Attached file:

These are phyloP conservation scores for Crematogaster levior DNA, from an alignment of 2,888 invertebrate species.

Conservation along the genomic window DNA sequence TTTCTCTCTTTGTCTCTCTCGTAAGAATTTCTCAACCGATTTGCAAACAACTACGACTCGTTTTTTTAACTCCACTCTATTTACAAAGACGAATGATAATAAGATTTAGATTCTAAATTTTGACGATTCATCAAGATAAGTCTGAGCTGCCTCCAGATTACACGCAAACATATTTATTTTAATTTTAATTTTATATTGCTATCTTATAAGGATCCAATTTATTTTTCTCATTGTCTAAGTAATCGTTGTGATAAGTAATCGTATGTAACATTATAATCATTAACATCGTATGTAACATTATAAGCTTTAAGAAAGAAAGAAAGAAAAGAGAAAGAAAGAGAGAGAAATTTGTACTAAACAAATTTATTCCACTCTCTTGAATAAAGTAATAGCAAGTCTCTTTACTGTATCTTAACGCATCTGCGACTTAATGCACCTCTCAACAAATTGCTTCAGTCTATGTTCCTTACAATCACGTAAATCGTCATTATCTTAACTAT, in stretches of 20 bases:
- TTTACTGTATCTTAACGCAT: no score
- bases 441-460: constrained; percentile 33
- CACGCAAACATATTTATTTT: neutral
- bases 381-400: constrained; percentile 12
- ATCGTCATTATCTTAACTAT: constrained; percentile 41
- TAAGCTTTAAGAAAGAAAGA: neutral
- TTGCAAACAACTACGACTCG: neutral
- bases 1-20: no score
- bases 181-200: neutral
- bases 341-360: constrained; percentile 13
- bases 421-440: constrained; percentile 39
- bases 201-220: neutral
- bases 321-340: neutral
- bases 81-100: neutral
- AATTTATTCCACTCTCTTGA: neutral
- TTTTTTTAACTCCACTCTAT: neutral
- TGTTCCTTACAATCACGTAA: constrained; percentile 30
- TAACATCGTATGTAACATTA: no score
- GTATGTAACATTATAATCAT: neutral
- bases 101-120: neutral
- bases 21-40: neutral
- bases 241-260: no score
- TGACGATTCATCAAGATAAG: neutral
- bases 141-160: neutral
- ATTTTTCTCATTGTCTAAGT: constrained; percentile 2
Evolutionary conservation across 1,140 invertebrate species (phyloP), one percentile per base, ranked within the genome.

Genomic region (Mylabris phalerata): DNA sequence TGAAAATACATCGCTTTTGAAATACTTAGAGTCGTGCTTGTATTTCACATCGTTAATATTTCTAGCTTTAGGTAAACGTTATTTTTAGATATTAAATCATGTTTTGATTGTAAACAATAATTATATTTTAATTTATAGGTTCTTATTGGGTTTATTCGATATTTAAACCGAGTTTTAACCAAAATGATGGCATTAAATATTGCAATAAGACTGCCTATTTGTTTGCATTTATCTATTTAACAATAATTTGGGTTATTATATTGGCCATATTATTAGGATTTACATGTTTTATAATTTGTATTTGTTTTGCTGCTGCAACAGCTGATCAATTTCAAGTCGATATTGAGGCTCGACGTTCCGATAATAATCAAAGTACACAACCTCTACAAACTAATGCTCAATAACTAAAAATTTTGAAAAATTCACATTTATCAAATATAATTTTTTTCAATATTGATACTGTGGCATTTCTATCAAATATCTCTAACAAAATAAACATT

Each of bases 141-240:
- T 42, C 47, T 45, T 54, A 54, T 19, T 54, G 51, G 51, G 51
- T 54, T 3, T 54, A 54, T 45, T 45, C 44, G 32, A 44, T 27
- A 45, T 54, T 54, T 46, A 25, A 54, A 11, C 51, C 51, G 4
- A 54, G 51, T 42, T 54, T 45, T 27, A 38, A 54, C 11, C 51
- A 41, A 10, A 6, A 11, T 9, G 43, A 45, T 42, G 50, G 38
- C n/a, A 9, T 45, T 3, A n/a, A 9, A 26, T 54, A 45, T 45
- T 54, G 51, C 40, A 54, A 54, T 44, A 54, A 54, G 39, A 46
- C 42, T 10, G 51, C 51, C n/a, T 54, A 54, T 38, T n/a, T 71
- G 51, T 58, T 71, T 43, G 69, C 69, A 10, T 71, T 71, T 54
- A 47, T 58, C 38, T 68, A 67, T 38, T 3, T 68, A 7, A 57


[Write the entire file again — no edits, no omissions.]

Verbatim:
These are phyloP conservation scores for Crematogaster levior DNA, from an alignment of 2,888 invertebrate species.

Conservation along the genomic window DNA sequence TTTCTCTCTTTGTCTCTCTCGTAAGAATTTCTCAACCGATTTGCAAACAACTACGACTCGTTTTTTTAACTCCACTCTATTTACAAAGACGAATGATAATAAGATTTAGATTCTAAATTTTGACGATTCATCAAGATAAGTCTGAGCTGCCTCCAGATTACACGCAAACATATTTATTTTAATTTTAATTTTATATTGCTATCTTATAAGGATCCAATTTATTTTTCTCATTGTCTAAGTAATCGTTGTGATAAGTAATCGTATGTAACATTATAATCATTAACATCGTATGTAACATTATAAGCTTTAAGAAAGAAAGAAAGAAAAGAGAAAGAAAGAGAGAGAAATTTGTACTAAACAAATTTATTCCACTCTCTTGAATAAAGTAATAGCAAGTCTCTTTACTGTATCTTAACGCATCTGCGACTTAATGCACCTCTCAACAAATTGCTTCAGTCTATGTTCCTTACAATCACGTAAATCGTCATTATCTTAACTAT, in stretches of 20 bases:
- TTTACTGTATCTTAACGCAT: no score
- bases 441-460: constrained; percentile 33
- CACGCAAACATATTTATTTT: neutral
- bases 381-400: constrained; percentile 12
- ATCGTCATTATCTTAACTAT: constrained; percentile 41
- TAAGCTTTAAGAAAGAAAGA: neutral
- TTGCAAACAACTACGACTCG: neutral
- bases 1-20: no score
- bases 181-200: neutral
- bases 341-360: constrained; percentile 13
- bases 421-440: constrained; percentile 39
- bases 201-220: neutral
- bases 321-340: neutral
- bases 81-100: neutral
- AATTTATTCCACTCTCTTGA: neutral
- TTTTTTTAACTCCACTCTAT: neutral
- TGTTCCTTACAATCACGTAA: constrained; percentile 30
- TAACATCGTATGTAACATTA: no score
- GTATGTAACATTATAATCAT: neutral
- bases 101-120: neutral
- bases 21-40: neutral
- bases 241-260: no score
- TGACGATTCATCAAGATAAG: neutral
- bases 141-160: neutral
- ATTTTTCTCATTGTCTAAGT: constrained; percentile 2
Evolutionary conservation across 1,140 invertebrate species (phyloP), one percentile per base, ranked within the genome.

Genomic region (Mylabris phalerata): DNA sequence TGAAAATACATCGCTTTTGAAATACTTAGAGTCGTGCTTGTATTTCACATCGTTAATATTTCTAGCTTTAGGTAAACGTTATTTTTAGATATTAAATCATGTTTTGATTGTAAACAATAATTATATTTTAATTTATAGGTTCTTATTGGGTTTATTCGATATTTAAACCGAGTTTTAACCAAAATGATGGCATTAAATATTGCAATAAGACTGCCTATTTGTTTGCATTTATCTATTTAACAATAATTTGGGTTATTATATTGGCCATATTATTAGGATTTACATGTTTTATAATTTGTATTTGTTTTGCTGCTGCAACAGCTGATCAATTTCAAGTCGATATTGAGGCTCGACGTTCCGATAATAATCAAAGTACACAACCTCTACAAACTAATGCTCAATAACTAAAAATTTTGAAAAATTCACATTTATCAAATATAATTTTTTTCAATATTGATACTGTGGCATTTCTATCAAATATCTCTAACAAAATAAACATT

Each of bases 141-240:
- T 42, C 47, T 45, T 54, A 54, T 19, T 54, G 51, G 51, G 51
- T 54, T 3, T 54, A 54, T 45, T 45, C 44, G 32, A 44, T 27
- A 45, T 54, T 54, T 46, A 25, A 54, A 11, C 51, C 51, G 4
- A 54, G 51, T 42, T 54, T 45, T 27, A 38, A 54, C 11, C 51
- A 41, A 10, A 6, A 11, T 9, G 43, A 45, T 42, G 50, G 38
- C n/a, A 9, T 45, T 3, A n/a, A 9, A 26, T 54, A 45, T 45
- T 54, G 51, C 40, A 54, A 54, T 44, A 54, A 54, G 39, A 46
- C 42, T 10, G 51, C 51, C n/a, T 54, A 54, T 38, T n/a, T 71
- G 51, T 58, T 71, T 43, G 69, C 69, A 10, T 71, T 71, T 54
- A 47, T 58, C 38, T 68, A 67, T 38, T 3, T 68, A 7, A 57